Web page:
A new malaria vaccine developed by researchers at the Oxford University and scientists from Burkina Faso has proven 77% effective against the disease in early trials – a figure far higher than any existing treatments.
The study, published in the Lancet, involved 450 children from Burkina Faso – and will now move to large-scale trials.
More than 4,800 children below three years will be recruited in the next trial. This will take place in Burkina Faso, Mali, Kenya and Tanzania.
"These are very exciting results showing unprecedented efficacy levels from a vaccine that has been well tolerated in our trial programme. We look forward to the upcoming phase III trial to demonstrate large-scale safety and efficacy data for a vaccine that is greatly needed in this region," said Halidou Tinto, a professor in parasitology and the regional director of the institute of health sciences (IRSS) in Burkina Faso.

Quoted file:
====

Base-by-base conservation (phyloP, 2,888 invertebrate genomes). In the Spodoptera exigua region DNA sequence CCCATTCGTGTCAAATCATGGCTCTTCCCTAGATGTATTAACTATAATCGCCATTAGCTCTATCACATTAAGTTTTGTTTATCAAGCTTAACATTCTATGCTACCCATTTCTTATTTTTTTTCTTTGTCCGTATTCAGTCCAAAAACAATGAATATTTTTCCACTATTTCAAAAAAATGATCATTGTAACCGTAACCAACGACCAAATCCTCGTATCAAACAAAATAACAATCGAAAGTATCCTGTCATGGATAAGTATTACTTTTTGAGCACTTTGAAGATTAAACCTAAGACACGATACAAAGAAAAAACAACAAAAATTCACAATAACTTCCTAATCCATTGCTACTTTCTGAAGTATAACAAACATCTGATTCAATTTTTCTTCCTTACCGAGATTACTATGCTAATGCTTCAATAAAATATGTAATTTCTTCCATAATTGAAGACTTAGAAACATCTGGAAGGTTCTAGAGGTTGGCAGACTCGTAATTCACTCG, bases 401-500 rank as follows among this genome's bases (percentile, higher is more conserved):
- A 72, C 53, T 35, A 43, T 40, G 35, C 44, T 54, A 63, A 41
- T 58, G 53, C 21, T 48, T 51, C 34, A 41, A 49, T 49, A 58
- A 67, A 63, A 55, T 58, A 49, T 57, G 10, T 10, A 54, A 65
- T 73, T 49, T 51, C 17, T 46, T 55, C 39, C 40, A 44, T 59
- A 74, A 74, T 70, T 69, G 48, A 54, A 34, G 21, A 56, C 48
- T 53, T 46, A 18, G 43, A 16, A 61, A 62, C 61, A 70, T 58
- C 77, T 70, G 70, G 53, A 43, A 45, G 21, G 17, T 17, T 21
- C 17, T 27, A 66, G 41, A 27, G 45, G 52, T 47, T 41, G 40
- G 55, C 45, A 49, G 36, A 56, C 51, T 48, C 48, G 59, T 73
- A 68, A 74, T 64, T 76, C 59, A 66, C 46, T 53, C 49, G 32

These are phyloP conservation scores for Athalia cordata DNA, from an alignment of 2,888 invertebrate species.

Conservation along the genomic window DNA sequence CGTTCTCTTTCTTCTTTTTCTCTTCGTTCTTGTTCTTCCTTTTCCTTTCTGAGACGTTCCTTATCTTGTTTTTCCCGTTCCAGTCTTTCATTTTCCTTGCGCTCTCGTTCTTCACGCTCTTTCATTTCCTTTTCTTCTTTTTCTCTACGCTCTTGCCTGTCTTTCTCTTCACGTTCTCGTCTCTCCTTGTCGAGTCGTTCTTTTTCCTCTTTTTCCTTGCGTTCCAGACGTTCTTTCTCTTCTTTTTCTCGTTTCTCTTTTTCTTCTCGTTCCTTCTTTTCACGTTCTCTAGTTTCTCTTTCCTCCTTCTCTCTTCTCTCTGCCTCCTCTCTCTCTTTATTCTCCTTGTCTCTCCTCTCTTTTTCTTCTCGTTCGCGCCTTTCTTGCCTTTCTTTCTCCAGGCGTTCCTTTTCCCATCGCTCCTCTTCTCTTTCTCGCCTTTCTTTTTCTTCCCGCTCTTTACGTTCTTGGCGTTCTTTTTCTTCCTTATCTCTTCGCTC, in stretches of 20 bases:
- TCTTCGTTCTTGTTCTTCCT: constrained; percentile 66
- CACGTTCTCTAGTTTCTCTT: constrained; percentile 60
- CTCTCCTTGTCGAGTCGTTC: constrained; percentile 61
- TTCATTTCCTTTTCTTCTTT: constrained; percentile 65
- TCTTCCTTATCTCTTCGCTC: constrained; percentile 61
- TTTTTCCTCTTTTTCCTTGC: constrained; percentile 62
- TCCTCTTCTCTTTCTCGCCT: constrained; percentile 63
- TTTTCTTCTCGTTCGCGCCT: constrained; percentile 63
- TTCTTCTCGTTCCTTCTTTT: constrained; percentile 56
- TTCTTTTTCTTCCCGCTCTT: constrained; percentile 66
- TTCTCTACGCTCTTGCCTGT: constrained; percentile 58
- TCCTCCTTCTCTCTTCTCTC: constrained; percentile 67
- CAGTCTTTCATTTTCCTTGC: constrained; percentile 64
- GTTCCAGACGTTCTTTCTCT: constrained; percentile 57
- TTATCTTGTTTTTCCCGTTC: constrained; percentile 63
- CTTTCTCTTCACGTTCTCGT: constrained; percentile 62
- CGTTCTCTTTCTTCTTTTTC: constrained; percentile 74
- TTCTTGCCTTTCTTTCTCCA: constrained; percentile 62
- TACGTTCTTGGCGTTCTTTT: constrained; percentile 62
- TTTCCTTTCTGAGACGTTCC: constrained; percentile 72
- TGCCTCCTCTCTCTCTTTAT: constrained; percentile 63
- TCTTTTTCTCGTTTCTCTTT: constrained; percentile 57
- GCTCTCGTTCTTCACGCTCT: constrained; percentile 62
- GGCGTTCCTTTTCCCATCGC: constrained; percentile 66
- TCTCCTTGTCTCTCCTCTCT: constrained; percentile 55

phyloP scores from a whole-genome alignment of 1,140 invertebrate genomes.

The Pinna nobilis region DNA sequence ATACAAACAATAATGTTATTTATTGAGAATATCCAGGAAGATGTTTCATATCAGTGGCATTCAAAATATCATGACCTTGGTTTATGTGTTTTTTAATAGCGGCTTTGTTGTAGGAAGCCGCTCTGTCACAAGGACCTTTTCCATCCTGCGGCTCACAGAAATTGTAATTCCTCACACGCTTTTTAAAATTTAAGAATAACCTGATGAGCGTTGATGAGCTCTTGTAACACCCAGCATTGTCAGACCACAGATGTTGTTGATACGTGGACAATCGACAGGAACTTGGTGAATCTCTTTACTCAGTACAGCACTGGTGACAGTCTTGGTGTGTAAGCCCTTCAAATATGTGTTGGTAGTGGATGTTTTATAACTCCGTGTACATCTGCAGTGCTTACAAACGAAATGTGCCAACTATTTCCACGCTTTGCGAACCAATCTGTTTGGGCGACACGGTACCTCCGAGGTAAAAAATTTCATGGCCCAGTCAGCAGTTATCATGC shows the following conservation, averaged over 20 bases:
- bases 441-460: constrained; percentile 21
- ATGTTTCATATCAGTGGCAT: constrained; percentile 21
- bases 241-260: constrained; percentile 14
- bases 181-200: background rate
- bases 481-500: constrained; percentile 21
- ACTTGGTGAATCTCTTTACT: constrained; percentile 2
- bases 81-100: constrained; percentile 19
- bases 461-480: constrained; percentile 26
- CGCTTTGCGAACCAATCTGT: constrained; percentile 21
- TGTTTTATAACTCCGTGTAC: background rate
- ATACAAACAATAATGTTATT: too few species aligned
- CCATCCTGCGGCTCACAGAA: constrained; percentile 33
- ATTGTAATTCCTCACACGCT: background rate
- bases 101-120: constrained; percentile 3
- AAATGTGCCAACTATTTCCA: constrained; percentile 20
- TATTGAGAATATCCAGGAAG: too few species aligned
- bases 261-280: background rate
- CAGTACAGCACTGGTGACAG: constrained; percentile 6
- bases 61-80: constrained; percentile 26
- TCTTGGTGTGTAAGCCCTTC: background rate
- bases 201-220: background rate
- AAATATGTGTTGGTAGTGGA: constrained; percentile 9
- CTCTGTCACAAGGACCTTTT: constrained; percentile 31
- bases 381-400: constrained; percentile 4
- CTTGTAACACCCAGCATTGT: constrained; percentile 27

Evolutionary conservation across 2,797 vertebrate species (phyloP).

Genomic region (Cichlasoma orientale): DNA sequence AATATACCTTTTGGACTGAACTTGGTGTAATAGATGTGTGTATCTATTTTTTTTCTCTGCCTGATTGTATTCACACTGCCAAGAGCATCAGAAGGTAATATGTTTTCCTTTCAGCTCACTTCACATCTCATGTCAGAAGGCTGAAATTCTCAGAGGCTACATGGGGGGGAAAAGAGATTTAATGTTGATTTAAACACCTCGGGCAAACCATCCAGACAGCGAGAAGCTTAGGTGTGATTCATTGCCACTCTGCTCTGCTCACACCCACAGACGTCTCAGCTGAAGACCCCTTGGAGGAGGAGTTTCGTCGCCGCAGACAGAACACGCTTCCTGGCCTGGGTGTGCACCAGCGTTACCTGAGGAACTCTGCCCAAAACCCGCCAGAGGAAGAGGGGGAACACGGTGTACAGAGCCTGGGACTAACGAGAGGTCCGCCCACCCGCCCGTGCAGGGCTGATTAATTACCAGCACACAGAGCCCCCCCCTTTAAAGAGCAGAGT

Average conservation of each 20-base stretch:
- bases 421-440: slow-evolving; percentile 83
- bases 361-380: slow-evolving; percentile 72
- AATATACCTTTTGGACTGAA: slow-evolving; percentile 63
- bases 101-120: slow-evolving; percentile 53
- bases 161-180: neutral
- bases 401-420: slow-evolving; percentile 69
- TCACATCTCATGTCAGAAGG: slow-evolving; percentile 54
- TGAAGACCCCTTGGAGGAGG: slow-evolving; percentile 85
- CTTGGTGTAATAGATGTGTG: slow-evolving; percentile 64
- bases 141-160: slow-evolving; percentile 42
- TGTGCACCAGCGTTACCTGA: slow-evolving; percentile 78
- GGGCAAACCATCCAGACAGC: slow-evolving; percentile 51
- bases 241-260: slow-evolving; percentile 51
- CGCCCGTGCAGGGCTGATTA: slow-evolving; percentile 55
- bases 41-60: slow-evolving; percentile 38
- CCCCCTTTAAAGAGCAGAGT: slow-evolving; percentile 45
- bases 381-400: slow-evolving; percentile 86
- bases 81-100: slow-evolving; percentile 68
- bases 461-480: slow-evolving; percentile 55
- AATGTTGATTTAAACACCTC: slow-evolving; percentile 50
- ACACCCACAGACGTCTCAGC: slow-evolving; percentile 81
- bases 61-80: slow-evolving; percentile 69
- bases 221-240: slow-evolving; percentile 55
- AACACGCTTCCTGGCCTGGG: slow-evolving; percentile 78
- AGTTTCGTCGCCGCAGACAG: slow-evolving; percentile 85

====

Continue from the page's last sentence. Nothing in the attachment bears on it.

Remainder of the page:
Finding an effective malaria vaccine is seen as one of the holy grail of medical research. This could be a major breakthrough.
The disease kills more than 400,000 people a year – many of them children in sub-Saharan Africa.
There’s currently only one vaccine available – but it is less than 50% effective.
In stage two trials, this new vaccine had an efficacy rate of 77%. It will now move to larger tests - done across four African countries.
The nearly 5,000 participants will be children under three years old.
This new treatment is not yet proven. But – it will be seen as an incredibly promising development in a year in which vaccines have proven just how important they are.
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